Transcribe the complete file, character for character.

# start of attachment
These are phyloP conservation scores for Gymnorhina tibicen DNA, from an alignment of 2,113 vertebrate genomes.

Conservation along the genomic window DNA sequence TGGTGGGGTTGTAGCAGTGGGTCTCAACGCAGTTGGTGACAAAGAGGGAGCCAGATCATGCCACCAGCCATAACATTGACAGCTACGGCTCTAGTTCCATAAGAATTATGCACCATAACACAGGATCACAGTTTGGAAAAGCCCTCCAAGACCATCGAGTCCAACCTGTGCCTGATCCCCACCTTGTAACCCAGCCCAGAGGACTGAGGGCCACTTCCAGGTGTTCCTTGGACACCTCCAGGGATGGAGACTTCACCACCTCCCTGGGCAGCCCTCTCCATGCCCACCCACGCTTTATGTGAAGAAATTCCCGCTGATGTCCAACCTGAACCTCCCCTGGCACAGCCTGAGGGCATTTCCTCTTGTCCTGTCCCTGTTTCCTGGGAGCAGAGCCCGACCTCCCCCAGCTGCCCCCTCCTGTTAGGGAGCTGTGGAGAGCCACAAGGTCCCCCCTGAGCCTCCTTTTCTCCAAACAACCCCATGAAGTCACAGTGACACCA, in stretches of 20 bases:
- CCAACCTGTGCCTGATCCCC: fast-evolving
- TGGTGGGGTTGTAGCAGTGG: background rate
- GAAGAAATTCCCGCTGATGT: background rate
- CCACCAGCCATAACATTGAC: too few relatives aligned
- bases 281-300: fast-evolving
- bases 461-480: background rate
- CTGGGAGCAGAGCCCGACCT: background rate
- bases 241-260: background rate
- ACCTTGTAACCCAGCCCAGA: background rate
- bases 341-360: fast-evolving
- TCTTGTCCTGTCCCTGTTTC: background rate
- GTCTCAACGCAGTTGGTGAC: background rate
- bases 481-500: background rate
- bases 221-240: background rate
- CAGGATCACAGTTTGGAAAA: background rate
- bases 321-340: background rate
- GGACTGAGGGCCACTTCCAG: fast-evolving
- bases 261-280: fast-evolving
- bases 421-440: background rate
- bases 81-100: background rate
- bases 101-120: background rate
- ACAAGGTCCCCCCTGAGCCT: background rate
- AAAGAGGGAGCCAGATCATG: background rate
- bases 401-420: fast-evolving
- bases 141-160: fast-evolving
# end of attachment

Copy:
These are phyloP conservation scores for Gymnorhina tibicen DNA, from an alignment of 2,113 vertebrate genomes.

Conservation along the genomic window DNA sequence TGGTGGGGTTGTAGCAGTGGGTCTCAACGCAGTTGGTGACAAAGAGGGAGCCAGATCATGCCACCAGCCATAACATTGACAGCTACGGCTCTAGTTCCATAAGAATTATGCACCATAACACAGGATCACAGTTTGGAAAAGCCCTCCAAGACCATCGAGTCCAACCTGTGCCTGATCCCCACCTTGTAACCCAGCCCAGAGGACTGAGGGCCACTTCCAGGTGTTCCTTGGACACCTCCAGGGATGGAGACTTCACCACCTCCCTGGGCAGCCCTCTCCATGCCCACCCACGCTTTATGTGAAGAAATTCCCGCTGATGTCCAACCTGAACCTCCCCTGGCACAGCCTGAGGGCATTTCCTCTTGTCCTGTCCCTGTTTCCTGGGAGCAGAGCCCGACCTCCCCCAGCTGCCCCCTCCTGTTAGGGAGCTGTGGAGAGCCACAAGGTCCCCCCTGAGCCTCCTTTTCTCCAAACAACCCCATGAAGTCACAGTGACACCA, in stretches of 20 bases:
- CCAACCTGTGCCTGATCCCC: fast-evolving
- TGGTGGGGTTGTAGCAGTGG: background rate
- GAAGAAATTCCCGCTGATGT: background rate
- CCACCAGCCATAACATTGAC: too few relatives aligned
- bases 281-300: fast-evolving
- bases 461-480: background rate
- CTGGGAGCAGAGCCCGACCT: background rate
- bases 241-260: background rate
- ACCTTGTAACCCAGCCCAGA: background rate
- bases 341-360: fast-evolving
- TCTTGTCCTGTCCCTGTTTC: background rate
- GTCTCAACGCAGTTGGTGAC: background rate
- bases 481-500: background rate
- bases 221-240: background rate
- CAGGATCACAGTTTGGAAAA: background rate
- bases 321-340: background rate
- GGACTGAGGGCCACTTCCAG: fast-evolving
- bases 261-280: fast-evolving
- bases 421-440: background rate
- bases 81-100: background rate
- bases 101-120: background rate
- ACAAGGTCCCCCCTGAGCCT: background rate
- AAAGAGGGAGCCAGATCATG: background rate
- bases 401-420: fast-evolving
- bases 141-160: fast-evolving